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African Union urged to tackle threat of logging in Congo leading to extreme weather events in sub-Saharan Africa

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African Union urged to tackle threat of logging in Congo leading to extreme weather events in sub-Saharan Africa

Africa will have zero deforestation and forest degradation and its forests will be protected

KINSHASA, Democratic Republic of Congo, October 22, 2021 / APO Group / –

Industrial logging in the Democratic Republic of the Congo (DRC) can severely disrupt rainfall patterns in subSaharan Africa and cause more extreme weather conditions, including severe droughts and flash floods. In a letter (https://bit.ly/3jr9DY0) sent today to the African Union, Greenpeace Africa calls for an urgent discussion on the consequences that Kinshasa’s plans to lift its moratorium on logging would have for the Congolese and the Africans. in general.

The resumption of industrial logging in the DRC poses a risk “to indigenous peoples, local communities and biodiversity, as well as to all of sub-Saharan Africa,” writes Greenpeace Africa program director Melita Steele , to the Commissioner for Rural Economy and Agriculture, HE Josefa Leonel Correia Sacko,

Africa’s climate is fundamentally linked to the state of the forests of Central Africa and massive logging can impact the amount of rainfall throughout the region. The Congo Basin forest is estimated (https://bit.ly/3jr9Uu0) to contribute more than half of annual rainfall in sub-Saharan Africa, already facing (https://bit.ly/3B3r0nN) a plethora of droughts and extreme heat waves.

Last July, the Congolese Deputy Prime Minister and Minister of the Environment, Ève Bazaiba, decided to lift the moratorium on new forest concessions, in place since 2002. The decision was approved on July 9 by the Eleventh Council of ministers, chaired by President Félix Tshisekedi. An implementing decree would be imminent.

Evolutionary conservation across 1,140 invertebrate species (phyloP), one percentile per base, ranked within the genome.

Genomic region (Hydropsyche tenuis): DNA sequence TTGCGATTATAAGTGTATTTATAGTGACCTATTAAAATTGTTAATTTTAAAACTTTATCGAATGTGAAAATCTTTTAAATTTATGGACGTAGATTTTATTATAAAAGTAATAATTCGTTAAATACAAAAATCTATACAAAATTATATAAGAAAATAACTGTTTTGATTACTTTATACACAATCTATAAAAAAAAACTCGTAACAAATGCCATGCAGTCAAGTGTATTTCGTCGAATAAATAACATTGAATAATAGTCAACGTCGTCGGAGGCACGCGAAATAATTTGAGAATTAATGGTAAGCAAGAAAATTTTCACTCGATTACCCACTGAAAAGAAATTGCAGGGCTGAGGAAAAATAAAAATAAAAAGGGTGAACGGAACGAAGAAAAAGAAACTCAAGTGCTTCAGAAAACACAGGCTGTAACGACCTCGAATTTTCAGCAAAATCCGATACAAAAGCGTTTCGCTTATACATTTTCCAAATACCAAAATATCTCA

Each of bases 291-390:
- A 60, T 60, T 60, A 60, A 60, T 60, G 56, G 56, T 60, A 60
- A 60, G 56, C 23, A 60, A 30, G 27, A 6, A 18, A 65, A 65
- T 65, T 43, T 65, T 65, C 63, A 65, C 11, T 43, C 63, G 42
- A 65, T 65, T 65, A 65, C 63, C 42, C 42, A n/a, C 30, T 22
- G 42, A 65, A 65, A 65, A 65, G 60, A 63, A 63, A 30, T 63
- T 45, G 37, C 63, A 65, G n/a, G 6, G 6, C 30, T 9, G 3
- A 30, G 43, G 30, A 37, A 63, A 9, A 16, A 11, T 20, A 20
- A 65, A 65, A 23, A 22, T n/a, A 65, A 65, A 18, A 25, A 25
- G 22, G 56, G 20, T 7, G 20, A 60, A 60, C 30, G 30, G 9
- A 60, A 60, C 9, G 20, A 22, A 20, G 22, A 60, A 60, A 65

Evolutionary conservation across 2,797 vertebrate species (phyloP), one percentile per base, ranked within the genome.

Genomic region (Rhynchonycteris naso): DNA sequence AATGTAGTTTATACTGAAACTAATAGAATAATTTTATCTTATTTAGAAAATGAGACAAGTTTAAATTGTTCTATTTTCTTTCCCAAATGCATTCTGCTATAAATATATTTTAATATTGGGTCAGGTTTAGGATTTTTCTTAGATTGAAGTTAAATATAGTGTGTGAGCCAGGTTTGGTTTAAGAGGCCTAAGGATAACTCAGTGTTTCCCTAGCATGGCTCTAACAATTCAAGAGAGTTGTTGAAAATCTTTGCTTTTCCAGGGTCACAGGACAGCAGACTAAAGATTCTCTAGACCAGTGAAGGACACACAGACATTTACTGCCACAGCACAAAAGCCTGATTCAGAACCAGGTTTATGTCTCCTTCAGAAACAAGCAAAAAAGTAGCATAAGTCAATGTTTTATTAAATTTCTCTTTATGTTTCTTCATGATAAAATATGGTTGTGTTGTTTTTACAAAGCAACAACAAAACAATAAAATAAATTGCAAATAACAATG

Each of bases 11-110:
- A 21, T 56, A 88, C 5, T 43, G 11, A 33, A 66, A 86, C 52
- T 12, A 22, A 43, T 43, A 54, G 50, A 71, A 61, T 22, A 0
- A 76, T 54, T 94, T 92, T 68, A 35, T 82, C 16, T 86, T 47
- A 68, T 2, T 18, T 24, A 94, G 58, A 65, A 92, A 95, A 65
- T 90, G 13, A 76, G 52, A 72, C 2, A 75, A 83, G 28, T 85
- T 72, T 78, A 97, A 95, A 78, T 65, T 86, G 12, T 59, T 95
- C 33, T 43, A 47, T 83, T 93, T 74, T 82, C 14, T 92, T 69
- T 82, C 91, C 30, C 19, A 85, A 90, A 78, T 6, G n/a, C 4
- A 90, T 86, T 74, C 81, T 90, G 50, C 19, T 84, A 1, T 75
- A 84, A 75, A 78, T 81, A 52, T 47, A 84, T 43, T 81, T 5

“Deciding whether to protect or destroy the rainforest may be within the sovereignty of the DRC, but the consequences of its actions will be felt everywhere, from Nairobi to Dakar, from Pretoria to Abjua,” writes Steele on behalf of Greenpeace Africa .

Beyond the direct implications for the Congolese and other African peoples, the decision to lift the moratorium is in contradiction with the commitments (https://bit.ly/3b2bOg4) made by the President of the Republic, Félix Tshisekedi, during of President Joe Biden’s Leaders Climate Summit, to protect the forest and increase forest cover by 8%. It also undermines the African Union’s Agenda 2063 (https://bit.ly/3vy1dTH) and its Sustainable Forest Management Framework (SFMF) (https://bit.ly/3GaOGdA), promising that “l Africa will have zero deforestation and degradation and its forests will be protected, sustainably managed and restored through collaborative, cross-sectoral and transformative efforts to ensure the prosperity, food security and resilience of its people.

Finally, it undermines Africa’s credibility in the climate negotiations of COP26, which is due to start in Glasgow in ten days, and the call of rich countries to support vulnerable countries each year with 100 billion dollars to do so. in the face of the climate crisis.

Serge Ngwato, Greenpeace Africa forestry activist in Kinshasa: “We cannot expect Africa’s demand for climate funds to be taken seriously, as our own actions worsen the climate crisis. Renewing industrial logging would pose an additional risk to both us Congolese and our neighbors – the moratorium must be extended, while management rights over the forest must be granted to its indigenous and local communities.

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